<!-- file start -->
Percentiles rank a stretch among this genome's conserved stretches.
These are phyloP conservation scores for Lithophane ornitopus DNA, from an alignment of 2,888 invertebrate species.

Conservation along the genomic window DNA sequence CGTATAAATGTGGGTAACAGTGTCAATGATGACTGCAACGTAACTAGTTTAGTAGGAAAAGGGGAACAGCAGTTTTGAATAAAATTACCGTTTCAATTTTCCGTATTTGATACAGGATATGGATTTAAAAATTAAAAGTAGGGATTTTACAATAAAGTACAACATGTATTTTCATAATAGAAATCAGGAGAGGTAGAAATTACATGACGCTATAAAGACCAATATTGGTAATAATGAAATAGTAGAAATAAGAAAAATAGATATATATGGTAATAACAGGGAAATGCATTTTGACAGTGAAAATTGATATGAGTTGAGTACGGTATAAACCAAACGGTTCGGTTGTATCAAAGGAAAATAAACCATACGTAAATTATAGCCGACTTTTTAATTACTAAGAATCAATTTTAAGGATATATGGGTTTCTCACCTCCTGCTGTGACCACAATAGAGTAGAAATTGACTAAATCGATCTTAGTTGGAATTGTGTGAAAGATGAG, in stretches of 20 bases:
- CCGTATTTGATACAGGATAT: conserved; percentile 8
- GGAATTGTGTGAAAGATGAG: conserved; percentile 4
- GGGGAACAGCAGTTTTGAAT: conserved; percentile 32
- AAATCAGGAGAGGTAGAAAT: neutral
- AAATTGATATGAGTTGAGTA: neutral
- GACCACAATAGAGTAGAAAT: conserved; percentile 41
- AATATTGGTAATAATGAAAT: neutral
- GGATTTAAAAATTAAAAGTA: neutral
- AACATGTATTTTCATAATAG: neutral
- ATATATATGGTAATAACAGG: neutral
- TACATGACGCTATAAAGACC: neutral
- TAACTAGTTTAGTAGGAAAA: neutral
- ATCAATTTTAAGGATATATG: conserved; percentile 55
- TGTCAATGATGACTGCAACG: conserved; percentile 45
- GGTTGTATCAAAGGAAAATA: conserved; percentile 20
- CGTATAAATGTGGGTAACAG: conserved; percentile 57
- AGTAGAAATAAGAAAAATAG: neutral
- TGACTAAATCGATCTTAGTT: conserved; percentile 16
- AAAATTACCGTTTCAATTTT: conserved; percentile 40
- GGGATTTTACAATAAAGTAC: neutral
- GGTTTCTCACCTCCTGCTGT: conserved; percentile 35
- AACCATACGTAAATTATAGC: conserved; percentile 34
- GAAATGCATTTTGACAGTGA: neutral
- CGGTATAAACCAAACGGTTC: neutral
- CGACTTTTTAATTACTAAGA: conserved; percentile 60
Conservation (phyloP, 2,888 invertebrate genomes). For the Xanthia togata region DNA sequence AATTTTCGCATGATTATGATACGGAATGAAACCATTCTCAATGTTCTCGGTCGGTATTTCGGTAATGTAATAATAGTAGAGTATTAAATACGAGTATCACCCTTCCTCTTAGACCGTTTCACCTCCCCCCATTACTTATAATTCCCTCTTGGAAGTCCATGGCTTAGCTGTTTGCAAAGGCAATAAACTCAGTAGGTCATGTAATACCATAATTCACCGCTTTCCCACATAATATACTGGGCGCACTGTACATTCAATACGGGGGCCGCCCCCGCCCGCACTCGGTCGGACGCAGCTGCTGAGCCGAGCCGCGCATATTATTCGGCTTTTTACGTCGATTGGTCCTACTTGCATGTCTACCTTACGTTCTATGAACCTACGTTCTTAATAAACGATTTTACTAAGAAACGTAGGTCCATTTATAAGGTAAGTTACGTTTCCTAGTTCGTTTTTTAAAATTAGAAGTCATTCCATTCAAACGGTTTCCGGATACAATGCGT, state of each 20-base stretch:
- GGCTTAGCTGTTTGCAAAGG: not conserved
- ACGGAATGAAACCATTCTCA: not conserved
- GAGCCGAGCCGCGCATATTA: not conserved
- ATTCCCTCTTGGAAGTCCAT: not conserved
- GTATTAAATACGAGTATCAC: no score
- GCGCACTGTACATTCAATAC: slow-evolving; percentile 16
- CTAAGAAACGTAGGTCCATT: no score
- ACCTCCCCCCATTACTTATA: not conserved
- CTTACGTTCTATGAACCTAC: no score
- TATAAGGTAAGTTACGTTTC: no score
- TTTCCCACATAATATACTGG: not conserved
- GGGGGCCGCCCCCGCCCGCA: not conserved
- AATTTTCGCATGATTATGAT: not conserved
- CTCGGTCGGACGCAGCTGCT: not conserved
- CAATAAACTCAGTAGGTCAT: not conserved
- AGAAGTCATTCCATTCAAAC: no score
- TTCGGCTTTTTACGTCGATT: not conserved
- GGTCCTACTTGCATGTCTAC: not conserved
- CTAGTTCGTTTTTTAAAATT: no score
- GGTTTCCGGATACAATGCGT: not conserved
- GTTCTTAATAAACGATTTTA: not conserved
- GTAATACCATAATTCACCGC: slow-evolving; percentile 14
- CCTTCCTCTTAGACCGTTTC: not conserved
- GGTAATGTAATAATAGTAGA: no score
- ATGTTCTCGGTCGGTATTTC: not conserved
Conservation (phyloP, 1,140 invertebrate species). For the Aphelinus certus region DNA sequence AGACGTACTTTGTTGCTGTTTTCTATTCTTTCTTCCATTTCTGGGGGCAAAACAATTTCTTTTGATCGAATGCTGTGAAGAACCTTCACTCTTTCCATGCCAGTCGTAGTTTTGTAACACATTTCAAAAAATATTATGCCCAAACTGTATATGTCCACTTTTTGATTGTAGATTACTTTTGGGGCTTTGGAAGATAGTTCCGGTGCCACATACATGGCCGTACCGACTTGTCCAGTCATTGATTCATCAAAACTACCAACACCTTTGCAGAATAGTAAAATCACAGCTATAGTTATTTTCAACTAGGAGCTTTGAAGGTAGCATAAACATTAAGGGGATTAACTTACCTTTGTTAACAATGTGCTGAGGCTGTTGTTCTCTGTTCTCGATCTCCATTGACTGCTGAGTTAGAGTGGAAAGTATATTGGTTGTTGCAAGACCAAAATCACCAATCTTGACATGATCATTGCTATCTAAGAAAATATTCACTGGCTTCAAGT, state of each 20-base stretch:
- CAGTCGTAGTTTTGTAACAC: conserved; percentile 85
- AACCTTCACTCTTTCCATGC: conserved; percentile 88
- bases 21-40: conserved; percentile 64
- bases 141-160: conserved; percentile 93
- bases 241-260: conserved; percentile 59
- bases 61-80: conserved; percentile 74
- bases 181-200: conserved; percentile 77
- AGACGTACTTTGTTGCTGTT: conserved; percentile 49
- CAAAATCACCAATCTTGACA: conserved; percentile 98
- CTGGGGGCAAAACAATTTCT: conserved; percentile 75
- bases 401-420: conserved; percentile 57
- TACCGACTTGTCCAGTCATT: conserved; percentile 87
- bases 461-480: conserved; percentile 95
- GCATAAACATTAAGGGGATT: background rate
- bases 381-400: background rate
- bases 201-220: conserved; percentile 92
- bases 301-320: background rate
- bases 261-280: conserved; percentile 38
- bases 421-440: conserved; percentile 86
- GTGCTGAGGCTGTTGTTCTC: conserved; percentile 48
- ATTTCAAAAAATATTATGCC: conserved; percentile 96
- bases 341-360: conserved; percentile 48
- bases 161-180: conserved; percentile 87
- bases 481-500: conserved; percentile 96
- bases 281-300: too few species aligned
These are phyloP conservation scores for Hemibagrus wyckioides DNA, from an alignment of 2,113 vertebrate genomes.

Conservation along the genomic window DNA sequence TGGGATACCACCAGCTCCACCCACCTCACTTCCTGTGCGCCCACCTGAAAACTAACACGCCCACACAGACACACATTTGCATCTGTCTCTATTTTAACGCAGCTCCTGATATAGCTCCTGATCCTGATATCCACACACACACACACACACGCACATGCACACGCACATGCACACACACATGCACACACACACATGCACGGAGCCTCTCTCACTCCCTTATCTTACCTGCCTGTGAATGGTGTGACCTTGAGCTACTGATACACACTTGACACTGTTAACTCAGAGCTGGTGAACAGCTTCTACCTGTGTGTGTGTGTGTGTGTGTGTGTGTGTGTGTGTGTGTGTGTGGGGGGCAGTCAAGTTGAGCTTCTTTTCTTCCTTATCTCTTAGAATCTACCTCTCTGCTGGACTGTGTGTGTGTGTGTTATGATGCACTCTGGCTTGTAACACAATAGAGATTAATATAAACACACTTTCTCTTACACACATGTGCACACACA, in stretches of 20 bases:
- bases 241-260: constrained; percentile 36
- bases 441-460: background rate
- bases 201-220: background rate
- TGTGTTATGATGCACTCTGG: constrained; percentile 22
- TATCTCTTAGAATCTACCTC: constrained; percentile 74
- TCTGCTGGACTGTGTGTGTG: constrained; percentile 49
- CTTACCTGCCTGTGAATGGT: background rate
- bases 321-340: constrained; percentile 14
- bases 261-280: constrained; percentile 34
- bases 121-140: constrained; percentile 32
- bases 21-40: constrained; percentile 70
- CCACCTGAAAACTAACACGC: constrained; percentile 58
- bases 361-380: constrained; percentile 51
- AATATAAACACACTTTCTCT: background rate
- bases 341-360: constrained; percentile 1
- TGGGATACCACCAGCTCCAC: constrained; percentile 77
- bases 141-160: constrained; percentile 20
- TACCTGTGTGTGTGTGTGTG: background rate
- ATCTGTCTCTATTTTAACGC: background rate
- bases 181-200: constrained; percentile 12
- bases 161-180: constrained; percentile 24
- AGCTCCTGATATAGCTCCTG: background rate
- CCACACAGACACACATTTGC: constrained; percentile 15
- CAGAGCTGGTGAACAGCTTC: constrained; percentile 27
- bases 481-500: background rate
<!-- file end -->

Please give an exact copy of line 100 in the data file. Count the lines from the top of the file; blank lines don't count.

- TACCTGTGTGTGTGTGTGTG: background rate